I travel light. A large handbag into which my laptop, toiletries, makeup and a few other personal effects are thrown, is carried comfortably on my shoulders. Suitcases have long since being abandoned. As I confidently saunter through the airport terminal on the way to my next destination, I pull my purse protectively towards me, subconsciously cradling my precious laptop. Glancing down at my phone, I made a quick scan of print shops close to my hotel, already bookmarked for easy reference on my arrival. A chuckle escapes my lips, followed by a more confident stride. I’m good. The wardrobe saved in a file on my laptop will be printed quite easily. My thoughts quickly strayed to Israel and the person who made suitcase-free travel possible. Danit Peleg lingers appreciatively in my thoughts. She was the first person to create a 3D printed garment from her home – just amazing! Now, I travel light. Smiling smugly to myself, I continue along.
This may soon be a commonplace scenario in many countries of the world, as 3D printing in the fashion industry gains popularity. This emerging trend is being embraced by fashion designers around the world, and pre-pandemic, 3D printed collections were seen on runways during Fashion Weeks. This type of clothing may not be the choice of everyone, but environmentalists are watching closely with the hope that sustainability will supersede and the majority of clothing produced will be done with protection of the environment in mind. 3D printed clothing produces zero waste.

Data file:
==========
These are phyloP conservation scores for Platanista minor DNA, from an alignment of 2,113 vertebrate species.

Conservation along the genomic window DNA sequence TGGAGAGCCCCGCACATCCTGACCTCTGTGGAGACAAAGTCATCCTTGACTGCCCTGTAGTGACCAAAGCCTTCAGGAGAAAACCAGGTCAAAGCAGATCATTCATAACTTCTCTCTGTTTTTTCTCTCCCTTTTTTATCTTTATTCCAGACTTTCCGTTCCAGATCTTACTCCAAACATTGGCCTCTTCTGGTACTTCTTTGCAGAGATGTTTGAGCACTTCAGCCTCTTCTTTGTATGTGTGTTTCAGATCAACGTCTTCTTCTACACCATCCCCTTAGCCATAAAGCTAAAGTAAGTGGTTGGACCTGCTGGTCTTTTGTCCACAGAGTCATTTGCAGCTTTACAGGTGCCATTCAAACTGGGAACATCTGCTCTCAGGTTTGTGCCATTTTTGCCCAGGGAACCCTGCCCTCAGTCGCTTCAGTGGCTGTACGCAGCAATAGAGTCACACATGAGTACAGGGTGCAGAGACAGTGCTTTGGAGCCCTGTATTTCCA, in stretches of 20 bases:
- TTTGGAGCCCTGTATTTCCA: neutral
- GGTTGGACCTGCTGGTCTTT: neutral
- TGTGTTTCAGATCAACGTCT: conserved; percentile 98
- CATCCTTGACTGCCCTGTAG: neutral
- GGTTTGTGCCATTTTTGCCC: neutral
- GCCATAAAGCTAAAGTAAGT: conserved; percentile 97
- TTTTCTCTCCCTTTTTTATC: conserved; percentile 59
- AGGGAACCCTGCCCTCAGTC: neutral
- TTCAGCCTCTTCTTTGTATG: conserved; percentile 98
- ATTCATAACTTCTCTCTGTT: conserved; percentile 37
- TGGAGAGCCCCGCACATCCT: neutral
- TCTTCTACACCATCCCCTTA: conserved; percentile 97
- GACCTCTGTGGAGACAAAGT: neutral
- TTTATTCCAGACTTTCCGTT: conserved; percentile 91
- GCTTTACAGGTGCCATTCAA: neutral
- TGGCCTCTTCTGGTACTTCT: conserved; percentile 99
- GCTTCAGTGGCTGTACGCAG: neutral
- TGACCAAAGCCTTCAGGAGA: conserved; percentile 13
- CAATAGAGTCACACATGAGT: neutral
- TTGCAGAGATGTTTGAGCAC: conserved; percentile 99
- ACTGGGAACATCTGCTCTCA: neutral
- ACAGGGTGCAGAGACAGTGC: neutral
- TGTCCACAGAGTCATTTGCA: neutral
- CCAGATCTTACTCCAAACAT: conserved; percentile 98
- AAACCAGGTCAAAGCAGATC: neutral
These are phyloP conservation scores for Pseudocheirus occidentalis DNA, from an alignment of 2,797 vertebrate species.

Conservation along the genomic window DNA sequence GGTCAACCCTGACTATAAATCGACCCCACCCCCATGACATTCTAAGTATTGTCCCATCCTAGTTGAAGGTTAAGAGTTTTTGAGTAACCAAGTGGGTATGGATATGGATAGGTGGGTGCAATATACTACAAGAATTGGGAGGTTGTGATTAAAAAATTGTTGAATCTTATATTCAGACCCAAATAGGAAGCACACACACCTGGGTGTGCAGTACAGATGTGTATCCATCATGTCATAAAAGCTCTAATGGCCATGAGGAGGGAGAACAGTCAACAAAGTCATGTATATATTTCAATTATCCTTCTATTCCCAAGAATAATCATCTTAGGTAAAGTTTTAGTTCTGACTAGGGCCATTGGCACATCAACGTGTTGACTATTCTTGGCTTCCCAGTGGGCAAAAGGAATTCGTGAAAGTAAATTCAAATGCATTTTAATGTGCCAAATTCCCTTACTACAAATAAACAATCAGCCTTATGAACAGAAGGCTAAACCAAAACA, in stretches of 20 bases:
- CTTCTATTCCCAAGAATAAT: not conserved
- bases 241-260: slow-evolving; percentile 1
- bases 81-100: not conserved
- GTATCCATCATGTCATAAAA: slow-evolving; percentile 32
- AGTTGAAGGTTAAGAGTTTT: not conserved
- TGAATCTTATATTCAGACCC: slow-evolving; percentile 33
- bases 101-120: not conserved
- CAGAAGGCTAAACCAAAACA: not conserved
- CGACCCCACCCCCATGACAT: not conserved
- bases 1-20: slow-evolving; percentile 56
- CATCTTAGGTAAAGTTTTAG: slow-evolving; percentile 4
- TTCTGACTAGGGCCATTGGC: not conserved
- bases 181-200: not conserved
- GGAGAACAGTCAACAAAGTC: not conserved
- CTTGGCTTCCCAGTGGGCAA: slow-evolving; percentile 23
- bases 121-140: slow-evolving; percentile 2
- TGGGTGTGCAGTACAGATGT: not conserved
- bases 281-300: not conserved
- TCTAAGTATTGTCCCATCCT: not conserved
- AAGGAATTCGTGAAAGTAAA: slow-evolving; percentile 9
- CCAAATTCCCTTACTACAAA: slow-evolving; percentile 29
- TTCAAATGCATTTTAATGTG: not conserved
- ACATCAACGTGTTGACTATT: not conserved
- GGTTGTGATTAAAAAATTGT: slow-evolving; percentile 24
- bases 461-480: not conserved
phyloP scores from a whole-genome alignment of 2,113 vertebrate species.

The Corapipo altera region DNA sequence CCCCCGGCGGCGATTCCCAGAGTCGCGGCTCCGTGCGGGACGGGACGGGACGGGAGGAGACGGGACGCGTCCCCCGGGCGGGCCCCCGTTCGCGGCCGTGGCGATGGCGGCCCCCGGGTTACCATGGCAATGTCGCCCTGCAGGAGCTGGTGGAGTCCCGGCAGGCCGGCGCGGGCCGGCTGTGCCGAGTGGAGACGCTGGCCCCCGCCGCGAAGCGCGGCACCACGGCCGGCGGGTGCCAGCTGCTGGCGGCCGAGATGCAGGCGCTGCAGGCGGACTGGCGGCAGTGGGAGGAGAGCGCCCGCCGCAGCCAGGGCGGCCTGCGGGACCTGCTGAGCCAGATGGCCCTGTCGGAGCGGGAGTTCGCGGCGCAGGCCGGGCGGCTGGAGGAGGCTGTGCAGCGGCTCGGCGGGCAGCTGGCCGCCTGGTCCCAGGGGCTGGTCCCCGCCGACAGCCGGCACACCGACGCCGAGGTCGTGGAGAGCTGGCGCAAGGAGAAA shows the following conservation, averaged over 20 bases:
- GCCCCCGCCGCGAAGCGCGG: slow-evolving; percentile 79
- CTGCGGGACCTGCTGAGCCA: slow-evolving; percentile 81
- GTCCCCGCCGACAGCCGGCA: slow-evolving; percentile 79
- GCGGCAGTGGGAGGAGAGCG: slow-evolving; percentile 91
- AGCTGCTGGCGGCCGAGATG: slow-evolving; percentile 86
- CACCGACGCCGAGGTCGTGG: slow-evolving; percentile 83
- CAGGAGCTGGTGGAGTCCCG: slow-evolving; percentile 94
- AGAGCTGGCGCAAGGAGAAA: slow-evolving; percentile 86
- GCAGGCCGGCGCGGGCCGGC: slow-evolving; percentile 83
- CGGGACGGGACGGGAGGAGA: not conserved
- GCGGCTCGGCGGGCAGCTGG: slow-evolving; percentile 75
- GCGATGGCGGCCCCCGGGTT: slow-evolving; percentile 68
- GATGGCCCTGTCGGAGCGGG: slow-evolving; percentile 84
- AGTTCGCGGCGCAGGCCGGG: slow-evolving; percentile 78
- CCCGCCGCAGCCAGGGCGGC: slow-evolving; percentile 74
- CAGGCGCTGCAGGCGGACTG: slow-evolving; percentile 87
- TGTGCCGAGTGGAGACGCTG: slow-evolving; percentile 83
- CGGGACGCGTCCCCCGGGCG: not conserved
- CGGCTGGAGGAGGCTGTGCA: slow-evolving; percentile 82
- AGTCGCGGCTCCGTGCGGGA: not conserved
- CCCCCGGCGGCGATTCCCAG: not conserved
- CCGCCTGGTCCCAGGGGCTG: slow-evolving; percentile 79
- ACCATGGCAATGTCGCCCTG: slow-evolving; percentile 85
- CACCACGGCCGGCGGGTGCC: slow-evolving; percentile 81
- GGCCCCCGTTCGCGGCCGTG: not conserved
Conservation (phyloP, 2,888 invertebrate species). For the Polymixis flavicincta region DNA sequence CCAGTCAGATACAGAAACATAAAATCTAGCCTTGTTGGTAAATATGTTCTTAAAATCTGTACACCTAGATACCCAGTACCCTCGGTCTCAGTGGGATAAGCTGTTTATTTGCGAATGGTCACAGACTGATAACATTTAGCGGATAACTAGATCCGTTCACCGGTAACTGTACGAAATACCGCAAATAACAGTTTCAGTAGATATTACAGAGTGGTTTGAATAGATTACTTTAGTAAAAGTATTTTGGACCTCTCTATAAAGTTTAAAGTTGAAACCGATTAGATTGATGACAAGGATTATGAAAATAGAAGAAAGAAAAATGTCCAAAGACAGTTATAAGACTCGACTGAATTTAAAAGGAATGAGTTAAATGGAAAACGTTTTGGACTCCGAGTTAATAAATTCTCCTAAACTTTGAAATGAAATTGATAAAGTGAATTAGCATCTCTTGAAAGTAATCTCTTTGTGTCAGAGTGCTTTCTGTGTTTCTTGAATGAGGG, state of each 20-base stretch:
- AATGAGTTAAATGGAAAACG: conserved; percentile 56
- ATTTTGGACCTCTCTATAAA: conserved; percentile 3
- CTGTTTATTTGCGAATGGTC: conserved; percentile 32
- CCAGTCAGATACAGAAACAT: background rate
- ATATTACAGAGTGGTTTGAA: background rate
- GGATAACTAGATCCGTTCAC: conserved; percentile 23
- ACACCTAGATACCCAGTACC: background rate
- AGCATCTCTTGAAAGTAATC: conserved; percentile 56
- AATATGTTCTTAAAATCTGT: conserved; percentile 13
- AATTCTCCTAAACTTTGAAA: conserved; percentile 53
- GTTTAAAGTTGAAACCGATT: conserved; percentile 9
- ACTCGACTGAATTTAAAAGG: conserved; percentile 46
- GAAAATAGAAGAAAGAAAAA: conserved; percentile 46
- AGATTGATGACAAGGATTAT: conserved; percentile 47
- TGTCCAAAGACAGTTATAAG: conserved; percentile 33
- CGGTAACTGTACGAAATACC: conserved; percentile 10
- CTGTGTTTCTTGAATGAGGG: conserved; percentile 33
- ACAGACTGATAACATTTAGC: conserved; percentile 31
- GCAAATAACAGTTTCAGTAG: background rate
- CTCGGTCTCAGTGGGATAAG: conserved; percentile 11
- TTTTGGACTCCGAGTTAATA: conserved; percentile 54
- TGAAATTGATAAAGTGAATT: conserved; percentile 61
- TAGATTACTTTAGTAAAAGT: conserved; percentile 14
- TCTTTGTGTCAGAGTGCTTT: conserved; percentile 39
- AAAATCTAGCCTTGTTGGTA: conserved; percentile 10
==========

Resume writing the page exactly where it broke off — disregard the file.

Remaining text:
Six years ago, emerging fashion designer, Danit Peleg, introduced 3D printed garments to the world from designs created on a computer, then printed on a 3D desktop printer in her home. Interest was awakened world-wide and in 2016, American Paralympian, Amy Purdy wore a custom-made 3D printed dress at the Paralympic Games during her dance performance. The dress was designed and printed by Danit. Indeed, this concept was revolutionary, with implications going beyond the mere convenience of not having a wardrobe overflowing with clothes. Clothing can all reside on a flash drive or on a file on your computer. Using specialized software, garments can be designed on a computer, printed, worn, then the material can be recycled and reused for the next outfit. With 3D printers becoming more affordable for use at home and available in libraires and community print shops, this is one small way we can all do our part to help save the environment.